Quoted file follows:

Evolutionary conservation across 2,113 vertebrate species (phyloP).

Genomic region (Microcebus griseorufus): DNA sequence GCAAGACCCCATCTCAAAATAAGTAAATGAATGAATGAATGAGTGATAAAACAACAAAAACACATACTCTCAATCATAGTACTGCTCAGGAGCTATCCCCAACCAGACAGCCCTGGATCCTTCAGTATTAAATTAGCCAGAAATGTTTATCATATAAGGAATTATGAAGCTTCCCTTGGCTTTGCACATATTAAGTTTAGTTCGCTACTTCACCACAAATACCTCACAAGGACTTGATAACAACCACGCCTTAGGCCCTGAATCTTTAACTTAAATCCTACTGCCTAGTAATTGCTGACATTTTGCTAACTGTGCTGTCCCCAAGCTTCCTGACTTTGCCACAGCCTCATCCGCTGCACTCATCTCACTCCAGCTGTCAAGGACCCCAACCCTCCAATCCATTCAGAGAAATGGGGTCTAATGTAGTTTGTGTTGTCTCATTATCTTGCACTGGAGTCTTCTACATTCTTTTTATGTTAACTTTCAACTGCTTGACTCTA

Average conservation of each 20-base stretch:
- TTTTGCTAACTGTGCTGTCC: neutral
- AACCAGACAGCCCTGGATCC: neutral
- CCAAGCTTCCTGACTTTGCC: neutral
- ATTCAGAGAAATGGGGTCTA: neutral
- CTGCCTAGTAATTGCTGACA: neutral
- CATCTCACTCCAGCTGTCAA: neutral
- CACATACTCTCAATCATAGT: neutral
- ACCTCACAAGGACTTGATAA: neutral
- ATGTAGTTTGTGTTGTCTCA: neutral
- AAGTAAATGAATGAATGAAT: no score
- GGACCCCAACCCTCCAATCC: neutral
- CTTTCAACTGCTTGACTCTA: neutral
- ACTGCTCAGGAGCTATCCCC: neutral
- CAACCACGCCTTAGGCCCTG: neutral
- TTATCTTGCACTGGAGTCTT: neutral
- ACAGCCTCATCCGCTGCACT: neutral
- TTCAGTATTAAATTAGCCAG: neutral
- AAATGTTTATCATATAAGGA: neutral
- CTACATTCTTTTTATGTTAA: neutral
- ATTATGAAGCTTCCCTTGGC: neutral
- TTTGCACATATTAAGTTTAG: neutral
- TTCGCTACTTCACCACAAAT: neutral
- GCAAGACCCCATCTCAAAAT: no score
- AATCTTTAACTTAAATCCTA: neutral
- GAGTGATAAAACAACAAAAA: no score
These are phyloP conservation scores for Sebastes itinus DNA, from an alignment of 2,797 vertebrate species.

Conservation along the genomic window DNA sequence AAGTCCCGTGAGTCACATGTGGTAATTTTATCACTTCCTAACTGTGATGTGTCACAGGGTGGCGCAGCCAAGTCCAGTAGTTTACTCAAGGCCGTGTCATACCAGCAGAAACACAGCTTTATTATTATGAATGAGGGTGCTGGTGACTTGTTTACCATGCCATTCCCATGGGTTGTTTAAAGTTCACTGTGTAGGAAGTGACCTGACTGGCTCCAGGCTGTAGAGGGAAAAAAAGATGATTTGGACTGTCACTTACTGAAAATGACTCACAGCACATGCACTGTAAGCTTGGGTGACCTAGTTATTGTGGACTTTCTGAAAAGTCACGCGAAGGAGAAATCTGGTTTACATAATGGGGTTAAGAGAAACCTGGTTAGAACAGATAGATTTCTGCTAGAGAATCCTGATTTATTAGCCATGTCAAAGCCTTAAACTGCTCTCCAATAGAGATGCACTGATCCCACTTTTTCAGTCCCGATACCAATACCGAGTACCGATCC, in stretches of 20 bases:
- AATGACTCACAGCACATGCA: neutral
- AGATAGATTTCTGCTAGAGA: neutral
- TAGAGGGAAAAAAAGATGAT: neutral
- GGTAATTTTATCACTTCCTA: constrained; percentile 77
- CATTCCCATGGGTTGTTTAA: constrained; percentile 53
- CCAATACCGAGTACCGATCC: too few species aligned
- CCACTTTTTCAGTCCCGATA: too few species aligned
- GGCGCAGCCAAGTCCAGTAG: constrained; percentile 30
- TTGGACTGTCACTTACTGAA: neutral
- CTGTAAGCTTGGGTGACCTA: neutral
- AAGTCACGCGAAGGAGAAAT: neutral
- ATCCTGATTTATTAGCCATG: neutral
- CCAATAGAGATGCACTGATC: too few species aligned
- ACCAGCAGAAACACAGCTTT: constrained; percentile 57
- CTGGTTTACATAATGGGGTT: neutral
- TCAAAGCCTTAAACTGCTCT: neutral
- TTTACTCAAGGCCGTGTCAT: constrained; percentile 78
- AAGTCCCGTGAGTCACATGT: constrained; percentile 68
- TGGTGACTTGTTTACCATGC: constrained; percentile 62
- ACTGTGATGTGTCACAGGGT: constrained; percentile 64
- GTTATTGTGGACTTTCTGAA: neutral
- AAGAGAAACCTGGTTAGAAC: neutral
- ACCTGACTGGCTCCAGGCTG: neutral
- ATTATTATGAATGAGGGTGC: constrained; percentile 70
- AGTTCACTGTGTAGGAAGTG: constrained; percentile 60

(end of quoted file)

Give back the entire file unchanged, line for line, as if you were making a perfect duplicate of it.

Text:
Evolutionary conservation across 2,113 vertebrate species (phyloP).

Genomic region (Microcebus griseorufus): DNA sequence GCAAGACCCCATCTCAAAATAAGTAAATGAATGAATGAATGAGTGATAAAACAACAAAAACACATACTCTCAATCATAGTACTGCTCAGGAGCTATCCCCAACCAGACAGCCCTGGATCCTTCAGTATTAAATTAGCCAGAAATGTTTATCATATAAGGAATTATGAAGCTTCCCTTGGCTTTGCACATATTAAGTTTAGTTCGCTACTTCACCACAAATACCTCACAAGGACTTGATAACAACCACGCCTTAGGCCCTGAATCTTTAACTTAAATCCTACTGCCTAGTAATTGCTGACATTTTGCTAACTGTGCTGTCCCCAAGCTTCCTGACTTTGCCACAGCCTCATCCGCTGCACTCATCTCACTCCAGCTGTCAAGGACCCCAACCCTCCAATCCATTCAGAGAAATGGGGTCTAATGTAGTTTGTGTTGTCTCATTATCTTGCACTGGAGTCTTCTACATTCTTTTTATGTTAACTTTCAACTGCTTGACTCTA

Average conservation of each 20-base stretch:
- TTTTGCTAACTGTGCTGTCC: neutral
- AACCAGACAGCCCTGGATCC: neutral
- CCAAGCTTCCTGACTTTGCC: neutral
- ATTCAGAGAAATGGGGTCTA: neutral
- CTGCCTAGTAATTGCTGACA: neutral
- CATCTCACTCCAGCTGTCAA: neutral
- CACATACTCTCAATCATAGT: neutral
- ACCTCACAAGGACTTGATAA: neutral
- ATGTAGTTTGTGTTGTCTCA: neutral
- AAGTAAATGAATGAATGAAT: no score
- GGACCCCAACCCTCCAATCC: neutral
- CTTTCAACTGCTTGACTCTA: neutral
- ACTGCTCAGGAGCTATCCCC: neutral
- CAACCACGCCTTAGGCCCTG: neutral
- TTATCTTGCACTGGAGTCTT: neutral
- ACAGCCTCATCCGCTGCACT: neutral
- TTCAGTATTAAATTAGCCAG: neutral
- AAATGTTTATCATATAAGGA: neutral
- CTACATTCTTTTTATGTTAA: neutral
- ATTATGAAGCTTCCCTTGGC: neutral
- TTTGCACATATTAAGTTTAG: neutral
- TTCGCTACTTCACCACAAAT: neutral
- GCAAGACCCCATCTCAAAAT: no score
- AATCTTTAACTTAAATCCTA: neutral
- GAGTGATAAAACAACAAAAA: no score
These are phyloP conservation scores for Sebastes itinus DNA, from an alignment of 2,797 vertebrate species.

Conservation along the genomic window DNA sequence AAGTCCCGTGAGTCACATGTGGTAATTTTATCACTTCCTAACTGTGATGTGTCACAGGGTGGCGCAGCCAAGTCCAGTAGTTTACTCAAGGCCGTGTCATACCAGCAGAAACACAGCTTTATTATTATGAATGAGGGTGCTGGTGACTTGTTTACCATGCCATTCCCATGGGTTGTTTAAAGTTCACTGTGTAGGAAGTGACCTGACTGGCTCCAGGCTGTAGAGGGAAAAAAAGATGATTTGGACTGTCACTTACTGAAAATGACTCACAGCACATGCACTGTAAGCTTGGGTGACCTAGTTATTGTGGACTTTCTGAAAAGTCACGCGAAGGAGAAATCTGGTTTACATAATGGGGTTAAGAGAAACCTGGTTAGAACAGATAGATTTCTGCTAGAGAATCCTGATTTATTAGCCATGTCAAAGCCTTAAACTGCTCTCCAATAGAGATGCACTGATCCCACTTTTTCAGTCCCGATACCAATACCGAGTACCGATCC, in stretches of 20 bases:
- AATGACTCACAGCACATGCA: neutral
- AGATAGATTTCTGCTAGAGA: neutral
- TAGAGGGAAAAAAAGATGAT: neutral
- GGTAATTTTATCACTTCCTA: constrained; percentile 77
- CATTCCCATGGGTTGTTTAA: constrained; percentile 53
- CCAATACCGAGTACCGATCC: too few species aligned
- CCACTTTTTCAGTCCCGATA: too few species aligned
- GGCGCAGCCAAGTCCAGTAG: constrained; percentile 30
- TTGGACTGTCACTTACTGAA: neutral
- CTGTAAGCTTGGGTGACCTA: neutral
- AAGTCACGCGAAGGAGAAAT: neutral
- ATCCTGATTTATTAGCCATG: neutral
- CCAATAGAGATGCACTGATC: too few species aligned
- ACCAGCAGAAACACAGCTTT: constrained; percentile 57
- CTGGTTTACATAATGGGGTT: neutral
- TCAAAGCCTTAAACTGCTCT: neutral
- TTTACTCAAGGCCGTGTCAT: constrained; percentile 78
- AAGTCCCGTGAGTCACATGT: constrained; percentile 68
- TGGTGACTTGTTTACCATGC: constrained; percentile 62
- ACTGTGATGTGTCACAGGGT: constrained; percentile 64
- GTTATTGTGGACTTTCTGAA: neutral
- AAGAGAAACCTGGTTAGAAC: neutral
- ACCTGACTGGCTCCAGGCTG: neutral
- ATTATTATGAATGAGGGTGC: constrained; percentile 70
- AGTTCACTGTGTAGGAAGTG: constrained; percentile 60